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I'm working on the use case model of a web design application something like Dreamwaver, I'm little confusing about to which level should I write the use case model. ex: when the user insert a text should I provide a use cases of:

  1. select font
  2. select size
  3. color
  4. Italic
  5. bold
    ..
    ..
    ..

or it's enough just providing a use case called "modify text properties"?

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Check this, the case is somewhat similar to your case: programmers.stackexchange.com/questions/123560/… –  Emmad Kareem Dec 11 '11 at 13:18

3 Answers 3

up vote 1 down vote accepted

Lot of documents about UML and how to write use cases, focuses only the how part. Here is one document that seems to be best answer your question. Read this : Writing Effective Use Cases. (Write to me if you want a copy) The same author have the book which is an extended form. See the book here.

In essence, as the books puts up, you first need to define the scope of the overall system at different levels. For example, it starts with An Organization X serving its client organization. The use case is defined of the organization at that scale. Further down, now individual functions are then done at (one or more Products) say a client application (that the client application as well as administrators use) will talk to server and so on.

The level of details increases as you go down, but the scope becomes narrow. Understand that the purpose is not to repeat things but to organize things in the form of different levels hierarchy.

This way, you keep refining the scope and go deeper. So when do you stop? Probably the simple answer is: when it is trivial not to write the question. Essentially, (as per the book) you write use cases of each entity separately. - The organization, various systems (or products) being consumed, At some point writing use cases of an entire UI application could be enough; But if you do have a major component which does seems of far more important than use case at that level of is more important; at that level you probably have to write use case at the level of forms/inputs at that level.

EDIT:
Now coming to your question - as i said, it depends on the scope. From the UI (also when you are treating word processor or rich text editor within a very larger system), you expect that UI provides many messages back to core (each formatting command as a simple message). However, from the point of view of the actual model object which implements this - each command is a unique item. Hence, for the back-end object, each command is unique functionality and hence they are unique different use cases.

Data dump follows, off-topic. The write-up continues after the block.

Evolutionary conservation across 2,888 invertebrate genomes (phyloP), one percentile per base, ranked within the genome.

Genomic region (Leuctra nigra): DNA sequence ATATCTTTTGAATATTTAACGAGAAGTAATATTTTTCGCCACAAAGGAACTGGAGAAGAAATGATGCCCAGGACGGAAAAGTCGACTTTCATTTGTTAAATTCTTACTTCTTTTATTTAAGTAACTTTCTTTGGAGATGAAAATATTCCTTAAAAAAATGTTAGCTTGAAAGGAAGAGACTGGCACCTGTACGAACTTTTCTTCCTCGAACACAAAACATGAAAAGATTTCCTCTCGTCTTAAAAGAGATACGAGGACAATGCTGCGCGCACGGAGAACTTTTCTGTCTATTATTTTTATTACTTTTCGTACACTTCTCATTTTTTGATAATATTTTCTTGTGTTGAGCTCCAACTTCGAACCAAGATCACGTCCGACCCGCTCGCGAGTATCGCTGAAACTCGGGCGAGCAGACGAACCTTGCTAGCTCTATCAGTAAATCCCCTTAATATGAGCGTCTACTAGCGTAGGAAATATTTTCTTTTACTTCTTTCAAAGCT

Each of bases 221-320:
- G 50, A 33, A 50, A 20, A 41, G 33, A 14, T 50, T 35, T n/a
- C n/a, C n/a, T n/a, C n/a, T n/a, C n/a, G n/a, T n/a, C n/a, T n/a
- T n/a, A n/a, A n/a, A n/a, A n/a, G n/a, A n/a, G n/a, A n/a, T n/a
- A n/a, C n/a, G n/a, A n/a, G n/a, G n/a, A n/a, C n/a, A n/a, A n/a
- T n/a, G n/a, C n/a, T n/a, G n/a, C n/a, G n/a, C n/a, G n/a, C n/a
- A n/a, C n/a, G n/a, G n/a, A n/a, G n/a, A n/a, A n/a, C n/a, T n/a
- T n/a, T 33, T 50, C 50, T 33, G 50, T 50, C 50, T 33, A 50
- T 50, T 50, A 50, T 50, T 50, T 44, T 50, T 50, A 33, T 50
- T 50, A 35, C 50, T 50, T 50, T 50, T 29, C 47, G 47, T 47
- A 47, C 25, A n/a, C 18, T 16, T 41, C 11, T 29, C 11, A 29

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about my question about text formatting what should I do? –  Amged Dec 11 '11 at 15:20
    
@Amged : edited the answer for your formatting example. –  Dipan Mehta Dec 11 '11 at 16:42

If it is okay by your customer to provide a use-case called "modify text properties" and list in it all the text properties that should be modifiable, then it should be okay.

The question sparks in the end the question on what the appropriate level of granularity is. But it all depends on what level that you want your use-cases to be in (as a developer or designer) or what level of control that your client has or wants. It is a balance act and there are some things to consider between fine and course use-cases:

Fine (small and plenty)

  • Easier to time estimate (because they're small in scope)
  • Related use-cases are harder to keep track of if they're put in different project scopes. Design that you did in previous project/sprint will mandate a redesign when a conflicting change is needed
  • Pushes the control over implementational design over to BA or who ever writes the use-case

Course (large and few)

  • Simpler to write
  • Easier to keep in your head and design
  • Difficult to time estimate, though the developer can always break it down for himself and time estimate each piece of functionality needed for the use-case to be implemented
  • The developer can be more flexible with design and implementational details

I found the best is a balanced mix of them, and also let the customer specify (or specify it for them) the features they wants and form use-cases from them. It is okay for use-cases to be course, the customer shouldn't care about in the finer details of how the software works. The only thing they care about is if the feature is working or not.

Now time estimation is important, both for you and your customer/client/project manager, and if the use-case is too large for you to time estimate then you have an option as a developer to break it down for yourself so you can plan, make a top-down design and be able to estimate it better. Think about it; it is easier to estimate several 1 hour changes than one big 8 hour change.

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It is best to define use case at user goal level (some thing user would achieve after having done the use case), since use cases are meant to capture functional requirements and detailed steps can be elaborate in use case descriptions or use case realizations. For your case "modify text properties" would enough and different usage scenarios can describes as different use case instances and paths.

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